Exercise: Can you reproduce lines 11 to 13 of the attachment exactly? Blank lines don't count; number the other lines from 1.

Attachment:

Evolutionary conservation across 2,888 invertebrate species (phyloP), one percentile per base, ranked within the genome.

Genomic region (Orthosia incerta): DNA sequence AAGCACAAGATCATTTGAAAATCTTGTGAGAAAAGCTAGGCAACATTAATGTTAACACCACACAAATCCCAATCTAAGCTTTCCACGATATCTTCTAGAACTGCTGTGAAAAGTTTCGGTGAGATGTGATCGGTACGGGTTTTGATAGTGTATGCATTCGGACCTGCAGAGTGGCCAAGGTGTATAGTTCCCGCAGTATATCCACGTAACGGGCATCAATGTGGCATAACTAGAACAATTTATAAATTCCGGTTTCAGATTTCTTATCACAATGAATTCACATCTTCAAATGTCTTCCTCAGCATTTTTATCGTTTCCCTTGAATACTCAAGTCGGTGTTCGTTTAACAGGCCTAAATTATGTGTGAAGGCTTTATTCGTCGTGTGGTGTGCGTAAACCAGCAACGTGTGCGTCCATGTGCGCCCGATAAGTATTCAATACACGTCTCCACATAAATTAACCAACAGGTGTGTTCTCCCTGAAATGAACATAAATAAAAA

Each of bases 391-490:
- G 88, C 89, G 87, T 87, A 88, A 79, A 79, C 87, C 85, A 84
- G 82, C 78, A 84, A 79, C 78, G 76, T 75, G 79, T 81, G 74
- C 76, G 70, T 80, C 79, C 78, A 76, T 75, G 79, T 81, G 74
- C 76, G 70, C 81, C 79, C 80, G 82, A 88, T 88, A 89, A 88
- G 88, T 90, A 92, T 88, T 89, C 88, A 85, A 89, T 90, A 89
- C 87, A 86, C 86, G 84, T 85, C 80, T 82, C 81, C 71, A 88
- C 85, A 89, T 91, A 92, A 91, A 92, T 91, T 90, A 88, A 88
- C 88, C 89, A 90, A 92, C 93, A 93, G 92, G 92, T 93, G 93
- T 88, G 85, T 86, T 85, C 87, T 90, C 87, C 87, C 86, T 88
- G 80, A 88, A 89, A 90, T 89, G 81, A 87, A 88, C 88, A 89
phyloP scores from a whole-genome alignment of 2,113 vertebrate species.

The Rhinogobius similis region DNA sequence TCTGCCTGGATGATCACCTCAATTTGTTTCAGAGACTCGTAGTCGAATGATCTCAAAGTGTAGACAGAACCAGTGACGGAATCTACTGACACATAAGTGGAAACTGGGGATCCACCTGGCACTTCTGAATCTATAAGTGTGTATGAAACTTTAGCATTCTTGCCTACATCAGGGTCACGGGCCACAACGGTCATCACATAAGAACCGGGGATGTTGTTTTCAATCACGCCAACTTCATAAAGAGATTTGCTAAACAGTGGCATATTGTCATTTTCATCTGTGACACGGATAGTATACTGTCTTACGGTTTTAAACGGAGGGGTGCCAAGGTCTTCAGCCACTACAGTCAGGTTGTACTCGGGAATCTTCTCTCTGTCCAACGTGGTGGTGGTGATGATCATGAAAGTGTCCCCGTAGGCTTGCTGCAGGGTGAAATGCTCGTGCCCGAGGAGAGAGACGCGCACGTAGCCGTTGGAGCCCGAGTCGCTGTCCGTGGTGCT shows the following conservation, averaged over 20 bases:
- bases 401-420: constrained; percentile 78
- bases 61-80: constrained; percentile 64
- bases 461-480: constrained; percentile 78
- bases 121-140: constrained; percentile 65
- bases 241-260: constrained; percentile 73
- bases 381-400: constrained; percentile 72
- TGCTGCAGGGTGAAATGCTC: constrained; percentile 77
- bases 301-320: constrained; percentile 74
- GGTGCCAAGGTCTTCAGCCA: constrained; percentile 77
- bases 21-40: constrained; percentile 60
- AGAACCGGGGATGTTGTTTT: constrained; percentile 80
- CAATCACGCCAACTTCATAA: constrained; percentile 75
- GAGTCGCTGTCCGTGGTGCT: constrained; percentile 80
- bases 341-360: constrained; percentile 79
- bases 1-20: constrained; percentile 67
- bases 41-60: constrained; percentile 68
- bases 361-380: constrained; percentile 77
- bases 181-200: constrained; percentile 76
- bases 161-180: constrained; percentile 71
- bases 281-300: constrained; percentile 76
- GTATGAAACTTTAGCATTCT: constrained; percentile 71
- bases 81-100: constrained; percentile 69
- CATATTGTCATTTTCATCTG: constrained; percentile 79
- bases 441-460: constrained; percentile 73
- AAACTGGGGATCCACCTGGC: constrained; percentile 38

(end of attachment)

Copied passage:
- C 88, C 89, A 90, A 92, C 93, A 93, G 92, G 92, T 93, G 93
- T 88, G 85, T 86, T 85, C 87, T 90, C 87, C 87, C 86, T 88
- G 80, A 88, A 89, A 90, T 89, G 81, A 87, A 88, C 88, A 89